Europe

Russia to hire more foreign troops in forces shake-up

  • 5 January 2015
  • From the section Europe
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Russian troops in Georgia - file pic Image copyright AFP
Image caption Thousands of Russian troops are still deployed beyond Russia's borders

Russia is opening up its armed forces to foreign career soldiers, though Russian experts say the move is not linked to the conflict in Ukraine.

President Vladimir Putin issued a decree enabling foreigners to serve for at least five years in the Russian military - provided they speak Russian.

More recruits from ex-Soviet Central Asian republics are expected.

Foreign volunteers, including Russians, have been fighting in Ukraine. Russia denies sending regular troops there.

The Ukrainian government and the West say Russia has sent heavy weapons and well-trained troops to help the separatists in eastern Ukraine.

Mr Putin's decree on foreign soldiers is part of moves to professionalise the Russian armed forces, BBC defence analyst Jonathan Marcus says. But it does have diplomatic implications for Russia's relations with ex-Soviet republics, he adds.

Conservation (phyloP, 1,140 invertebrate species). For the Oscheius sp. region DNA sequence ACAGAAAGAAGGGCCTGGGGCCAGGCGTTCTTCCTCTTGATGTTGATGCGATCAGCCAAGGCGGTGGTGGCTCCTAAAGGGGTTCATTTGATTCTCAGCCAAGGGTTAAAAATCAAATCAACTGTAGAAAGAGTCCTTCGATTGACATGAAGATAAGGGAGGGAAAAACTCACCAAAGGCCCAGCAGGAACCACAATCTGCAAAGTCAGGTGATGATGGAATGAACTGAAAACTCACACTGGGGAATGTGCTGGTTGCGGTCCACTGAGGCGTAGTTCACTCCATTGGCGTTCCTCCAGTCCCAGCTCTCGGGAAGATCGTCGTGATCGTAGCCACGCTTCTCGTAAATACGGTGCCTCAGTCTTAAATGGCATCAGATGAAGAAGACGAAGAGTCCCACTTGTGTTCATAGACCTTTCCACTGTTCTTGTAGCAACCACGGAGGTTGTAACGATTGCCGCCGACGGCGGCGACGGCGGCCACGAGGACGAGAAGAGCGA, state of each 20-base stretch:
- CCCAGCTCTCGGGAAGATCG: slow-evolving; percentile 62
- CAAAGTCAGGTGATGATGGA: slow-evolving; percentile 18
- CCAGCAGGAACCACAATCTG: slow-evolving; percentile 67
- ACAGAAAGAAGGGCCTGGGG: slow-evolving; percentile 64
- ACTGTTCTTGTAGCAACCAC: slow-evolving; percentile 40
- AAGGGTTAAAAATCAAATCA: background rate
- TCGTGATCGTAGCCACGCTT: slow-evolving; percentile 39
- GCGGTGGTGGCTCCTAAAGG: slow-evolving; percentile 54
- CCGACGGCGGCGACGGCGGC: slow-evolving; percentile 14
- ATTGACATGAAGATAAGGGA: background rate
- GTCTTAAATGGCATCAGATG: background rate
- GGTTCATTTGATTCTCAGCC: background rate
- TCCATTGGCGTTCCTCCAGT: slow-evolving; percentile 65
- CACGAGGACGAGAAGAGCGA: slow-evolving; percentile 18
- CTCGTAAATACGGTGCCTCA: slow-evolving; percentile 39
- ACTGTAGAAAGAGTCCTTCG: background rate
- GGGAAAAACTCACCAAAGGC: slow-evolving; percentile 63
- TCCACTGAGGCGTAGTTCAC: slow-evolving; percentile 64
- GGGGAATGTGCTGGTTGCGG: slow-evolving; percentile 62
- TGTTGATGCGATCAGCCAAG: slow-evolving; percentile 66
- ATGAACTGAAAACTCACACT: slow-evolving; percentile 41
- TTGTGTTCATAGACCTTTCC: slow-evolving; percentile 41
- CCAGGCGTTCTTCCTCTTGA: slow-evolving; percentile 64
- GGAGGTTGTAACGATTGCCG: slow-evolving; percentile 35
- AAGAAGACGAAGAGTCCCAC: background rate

Russian military experts Pavel Felgenhauer and Alexander Golts both told the BBC that the new decree would legalise a situation that had already existed for several years in areas where Russian troops were deployed beyond Russia's borders.

It would make it easier for Russian forces to recruit locals in parts of Central Asia, the Caucasus and in Trans-Dniester, the pro-Russian breakaway territory in Moldova, they said.

Central Asia strategy

"Previously they were required to get Russian citizenship, or a paper granting them Russian citizenship rights, but now they can serve legally without Russian citizenship," Mr Felgenhauer said.

According to Mr Golts, there are already about 300 foreigners in the Russian forces.

Mr Felgenhauer noted that thousands of Tajiks had served under Russian officers during unrest in Tajikistan in the 1990s.

In the Caucasus, Russia still operates a military base in Armenia and has troops in two breakaway parts of Georgia - Abkhazia and South Ossetia.

"Sending Russian contract soldiers to Central Asia is expensive and many stay there. So taking locals is very practical," Mr Felgenhauer said.

"The possible threats are growing in Central Asia as Nato winds down in Afghanistan. So there will be a possible expansion of Russia's military presence in Central Asia - Russian officers with local soldiers. But that does not mean mass recruitment of foreigners."

Mr Golts said Russia was not talking about creating a French-style "foreign legion". France has long used elite foreign troops to quell unrest in its former colonies in Africa, and in other hotspots.

For some the typical monthly wage of 30,000 roubles (£329; $500) would be an incentive to join the Russian army, in tough economic times, as would the prospect of getting Russian citizenship, Mr Golts added.

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